This article will look at how to prepare yourself adequately for an interview. While it is not advisable to learn answers by rote, it is worth preparing a format for answering difficult or tricky questions. Interviews can be daunting experiences where applicants become nervous and often tongue tied. No matter how confident and relaxed you may feel before an interview, you never know how you will react once you are face to face with your potential employer. Remember, an interview is a way to sell yourself to a potential employer and present yourself, your skills and your abilities in the best possible light. To better market yourself and all you have to offer, it is important to clarify and articulate your skills. If you become nervous or intimidated by a question the interviewer asks, you may not be able to present yourself to the best of your ability.
A proven interview technique for answering difficult and ‘hang yourself’ questions is the STAR technique. Learning this technique equips you with a priceless skill should you incur difficulties in answering questions during your interview. For example, if an interviewer asks you to “tell me about a mistake you have made”, you can use the STAR technique to construct a positive answer without becoming flustered or agitated.
|Describe the situation that you were in or the task that you needed to accomplish. You must describe a specific event or situation, not a generalized description of what you have done in the past. Be sure to give enough detail for the interviewer to understand. This situation can be from a previous job, a hobby interest or work experience.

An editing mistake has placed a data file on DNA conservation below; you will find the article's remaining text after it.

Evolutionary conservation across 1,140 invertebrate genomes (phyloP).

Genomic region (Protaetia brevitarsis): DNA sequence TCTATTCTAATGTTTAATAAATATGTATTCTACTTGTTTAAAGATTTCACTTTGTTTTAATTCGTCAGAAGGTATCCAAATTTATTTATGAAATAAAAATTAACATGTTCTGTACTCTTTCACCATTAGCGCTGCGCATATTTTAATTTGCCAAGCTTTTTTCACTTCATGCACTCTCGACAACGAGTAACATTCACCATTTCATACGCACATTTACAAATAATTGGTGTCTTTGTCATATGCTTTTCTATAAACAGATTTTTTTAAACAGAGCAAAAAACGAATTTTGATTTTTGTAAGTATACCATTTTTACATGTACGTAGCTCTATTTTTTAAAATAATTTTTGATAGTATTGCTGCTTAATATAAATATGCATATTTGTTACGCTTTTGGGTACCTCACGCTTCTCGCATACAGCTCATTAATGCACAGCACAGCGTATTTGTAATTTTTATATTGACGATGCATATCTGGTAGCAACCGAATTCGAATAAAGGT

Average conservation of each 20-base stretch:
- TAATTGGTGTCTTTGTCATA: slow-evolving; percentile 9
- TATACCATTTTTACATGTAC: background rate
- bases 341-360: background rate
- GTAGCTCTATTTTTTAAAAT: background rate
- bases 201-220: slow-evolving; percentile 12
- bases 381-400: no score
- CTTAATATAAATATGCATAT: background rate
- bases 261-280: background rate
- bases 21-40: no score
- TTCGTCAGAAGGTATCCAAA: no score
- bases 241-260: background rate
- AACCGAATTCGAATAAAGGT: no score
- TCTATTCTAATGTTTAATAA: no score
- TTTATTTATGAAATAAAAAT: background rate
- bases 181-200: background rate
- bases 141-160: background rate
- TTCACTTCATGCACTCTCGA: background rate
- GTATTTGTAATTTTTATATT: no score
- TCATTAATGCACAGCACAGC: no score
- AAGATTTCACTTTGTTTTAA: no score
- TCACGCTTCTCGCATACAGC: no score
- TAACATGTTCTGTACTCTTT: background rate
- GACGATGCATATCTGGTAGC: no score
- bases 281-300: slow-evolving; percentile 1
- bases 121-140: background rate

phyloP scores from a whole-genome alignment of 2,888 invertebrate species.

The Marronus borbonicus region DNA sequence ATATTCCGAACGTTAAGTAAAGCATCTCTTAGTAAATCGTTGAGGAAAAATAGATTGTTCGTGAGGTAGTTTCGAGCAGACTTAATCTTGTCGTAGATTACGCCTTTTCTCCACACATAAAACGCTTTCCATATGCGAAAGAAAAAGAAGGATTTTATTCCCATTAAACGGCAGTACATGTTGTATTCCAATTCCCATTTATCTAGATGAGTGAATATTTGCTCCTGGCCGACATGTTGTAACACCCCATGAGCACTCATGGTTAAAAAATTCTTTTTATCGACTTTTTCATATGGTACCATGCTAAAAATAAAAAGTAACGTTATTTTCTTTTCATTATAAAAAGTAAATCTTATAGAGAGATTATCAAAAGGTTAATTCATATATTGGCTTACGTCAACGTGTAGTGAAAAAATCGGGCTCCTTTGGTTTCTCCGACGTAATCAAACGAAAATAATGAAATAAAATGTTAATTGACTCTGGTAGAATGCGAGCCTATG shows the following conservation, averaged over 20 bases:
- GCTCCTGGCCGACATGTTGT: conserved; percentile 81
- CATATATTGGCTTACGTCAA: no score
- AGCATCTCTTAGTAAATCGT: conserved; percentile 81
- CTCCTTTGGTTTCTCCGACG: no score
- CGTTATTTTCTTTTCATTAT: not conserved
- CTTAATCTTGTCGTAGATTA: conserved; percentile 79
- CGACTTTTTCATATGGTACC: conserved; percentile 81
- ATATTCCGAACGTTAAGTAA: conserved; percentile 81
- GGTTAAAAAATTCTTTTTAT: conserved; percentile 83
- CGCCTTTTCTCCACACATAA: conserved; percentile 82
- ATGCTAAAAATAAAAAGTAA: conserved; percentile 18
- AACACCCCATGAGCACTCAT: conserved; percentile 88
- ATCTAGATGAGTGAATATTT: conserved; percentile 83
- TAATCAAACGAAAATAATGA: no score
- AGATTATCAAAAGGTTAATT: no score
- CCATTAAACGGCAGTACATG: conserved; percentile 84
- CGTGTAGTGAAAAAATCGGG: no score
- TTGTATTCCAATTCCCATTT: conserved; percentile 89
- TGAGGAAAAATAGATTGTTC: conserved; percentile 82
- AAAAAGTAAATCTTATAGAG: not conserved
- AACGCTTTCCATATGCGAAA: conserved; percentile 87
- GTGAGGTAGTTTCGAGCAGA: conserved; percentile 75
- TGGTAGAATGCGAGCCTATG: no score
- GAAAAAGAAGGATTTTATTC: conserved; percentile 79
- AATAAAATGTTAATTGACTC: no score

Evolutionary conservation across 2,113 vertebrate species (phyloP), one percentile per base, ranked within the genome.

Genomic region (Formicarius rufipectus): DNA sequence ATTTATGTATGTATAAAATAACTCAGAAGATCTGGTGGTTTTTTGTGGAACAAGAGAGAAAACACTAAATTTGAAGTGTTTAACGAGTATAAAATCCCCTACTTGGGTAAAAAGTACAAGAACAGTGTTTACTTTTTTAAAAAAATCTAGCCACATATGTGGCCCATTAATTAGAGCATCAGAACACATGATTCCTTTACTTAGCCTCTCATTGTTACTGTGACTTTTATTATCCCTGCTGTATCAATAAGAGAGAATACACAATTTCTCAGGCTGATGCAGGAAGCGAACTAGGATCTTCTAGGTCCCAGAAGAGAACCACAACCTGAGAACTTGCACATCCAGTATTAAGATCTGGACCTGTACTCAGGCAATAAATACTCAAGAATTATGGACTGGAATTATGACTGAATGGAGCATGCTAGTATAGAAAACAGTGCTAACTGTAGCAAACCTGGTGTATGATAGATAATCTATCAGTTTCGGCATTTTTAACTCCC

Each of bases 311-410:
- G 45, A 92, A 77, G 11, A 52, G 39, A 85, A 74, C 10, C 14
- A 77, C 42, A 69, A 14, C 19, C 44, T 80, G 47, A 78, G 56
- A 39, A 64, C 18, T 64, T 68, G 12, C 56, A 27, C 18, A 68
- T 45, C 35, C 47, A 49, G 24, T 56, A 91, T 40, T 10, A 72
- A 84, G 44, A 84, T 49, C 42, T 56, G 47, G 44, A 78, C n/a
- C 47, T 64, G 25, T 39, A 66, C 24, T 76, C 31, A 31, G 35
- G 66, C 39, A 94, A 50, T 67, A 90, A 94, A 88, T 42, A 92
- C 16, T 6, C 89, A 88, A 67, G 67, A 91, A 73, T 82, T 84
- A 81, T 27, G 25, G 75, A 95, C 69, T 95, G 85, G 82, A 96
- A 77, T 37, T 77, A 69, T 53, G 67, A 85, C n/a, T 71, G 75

|Action you took
||Describe the action you took and be sure to keep the focus on you. Even if you are discussing a group project or effort, describe what you did -- not the efforts of the team. Don't tell what you might do, tell what you did. The positive and the negatives.
|What happened? How did the event end? What did you accomplish? What did you learn?
Tips for preparing an answer to an interview question under the STAR technique
- First you should gather at least 4 good examples from your work experiences, hobbies, university or previous jobs. For example, how you dealt with an angry caller, how you organised a fundraising event, how you overcame a problem, how you got your opinion noticed and valued.
- S is for Situation. State the situation. You can say “I handle frustrated and angry situations often in my current job. The last situation I encountered was when…” - fill in the rest.
- T is for Task. Here is where you state the task you underwent to remedy the situation. You can say - "My task or my job was to act quickly and get the problem solved with as little wait time as possible"
- A is for action. Here is where you state what action you took to achieve your goal.
- R is for result. Here is where you summarise your result. You can say "The result was that the client was…..”
Some typical questions that can be answered by using the STAR technique
- What is the most difficult people situation you have had to resolve?
- Tell me about the last time something went wrong at the last minute and how you dealt with that?
- Tell me about a team based situation where you have had to influence a student or peer to achieve a result?
- Describe a meeting you had to lead. How did you conduct the meeting?
STAR - The Star Interview technique will always let you answer your interview questions in full - you will never go off on a tangent since you know you must address each letter.
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